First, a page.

Nick agreed to answer a few questions. Benno hopes to add a few words, too, and these may form a follow-up piece in due course.
Monsieur Salut: As one who spends half the year abroad, I can say your radio commentaries with Benno are a godsend, even if the content far too often depresses. Do you hear of others in much more remote places tuning in via the club site?
Nick Barnes: Funnily enough you’re not the only one! We have listeners that I know of, and who contact me, as far flung as the United States and Africa, and then often people who are on holiday from as far afield as the Far East contact us to say they’re listening.
You’re a Devonian and, I believe, have natural affection for Exeter City. Fortunately for listeners, you sound as if you really care about SAFC. Is that something that has developed or was there always something there?
You’re correct about Exeter City – they too play in red and white stripes – and strangely I think there has always been an affinity to Sunderland since watching the 1973 FA Cup Final at 11 years old. That still is one of my fondest footballing memories and inevitably following the club day in and day out for the past 13 years one can’t but help become enveloped in them.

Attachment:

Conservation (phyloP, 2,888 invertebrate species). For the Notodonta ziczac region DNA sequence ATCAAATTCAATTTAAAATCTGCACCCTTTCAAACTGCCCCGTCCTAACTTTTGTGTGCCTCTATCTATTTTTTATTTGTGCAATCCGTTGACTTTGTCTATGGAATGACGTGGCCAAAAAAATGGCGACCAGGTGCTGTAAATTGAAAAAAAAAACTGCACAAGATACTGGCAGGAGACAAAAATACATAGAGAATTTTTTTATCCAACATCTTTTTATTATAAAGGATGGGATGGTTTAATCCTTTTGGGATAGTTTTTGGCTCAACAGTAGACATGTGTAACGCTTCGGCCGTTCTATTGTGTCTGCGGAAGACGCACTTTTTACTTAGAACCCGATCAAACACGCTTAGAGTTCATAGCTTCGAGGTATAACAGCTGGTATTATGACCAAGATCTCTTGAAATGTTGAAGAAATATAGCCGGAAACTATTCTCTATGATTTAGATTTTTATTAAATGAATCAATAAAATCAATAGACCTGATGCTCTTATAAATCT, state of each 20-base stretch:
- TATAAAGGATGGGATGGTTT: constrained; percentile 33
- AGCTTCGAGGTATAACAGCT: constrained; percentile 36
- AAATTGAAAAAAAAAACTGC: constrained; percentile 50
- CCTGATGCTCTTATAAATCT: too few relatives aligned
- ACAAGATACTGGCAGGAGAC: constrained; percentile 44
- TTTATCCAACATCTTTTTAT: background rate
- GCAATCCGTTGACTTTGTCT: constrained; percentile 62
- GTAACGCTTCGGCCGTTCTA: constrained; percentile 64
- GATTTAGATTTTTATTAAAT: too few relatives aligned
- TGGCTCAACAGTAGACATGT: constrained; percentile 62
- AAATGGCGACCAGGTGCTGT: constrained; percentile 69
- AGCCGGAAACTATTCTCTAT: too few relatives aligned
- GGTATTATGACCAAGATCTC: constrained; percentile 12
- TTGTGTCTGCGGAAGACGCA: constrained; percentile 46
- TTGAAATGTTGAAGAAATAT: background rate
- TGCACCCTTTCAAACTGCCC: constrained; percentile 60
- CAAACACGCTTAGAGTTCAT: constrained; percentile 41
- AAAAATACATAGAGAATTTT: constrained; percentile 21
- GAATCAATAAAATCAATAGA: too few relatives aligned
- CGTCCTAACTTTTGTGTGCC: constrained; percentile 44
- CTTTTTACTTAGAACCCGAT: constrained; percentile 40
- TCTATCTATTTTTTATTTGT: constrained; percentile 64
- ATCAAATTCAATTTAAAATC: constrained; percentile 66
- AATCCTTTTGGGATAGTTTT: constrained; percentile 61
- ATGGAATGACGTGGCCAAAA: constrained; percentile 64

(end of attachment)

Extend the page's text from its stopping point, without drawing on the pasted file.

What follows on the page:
It helps of course that the North East is such a fantastic place to be. For me who is a bit (!) of a culture vulture it’s got so much to offer. I love the mix of city and countryside. You may have guessed I love the countryside through my love of tweed! That’s become a little bit of a stock in trade of mine, though I used to wear tweed when I covered Carlisle United – that and my battered old wax jacket! I’m a big lover of John Buchan’s Richard Hannay novels and his other adventure stories from the early 20th century and I think that’s where my love of tweed first surfaced. Believe me it’s sturdy, dependable and never goes out of fashion! I don’t though stuff my sandwiches in my pockets or carry a hipflask – though perhaps I should the latter with the way things are going!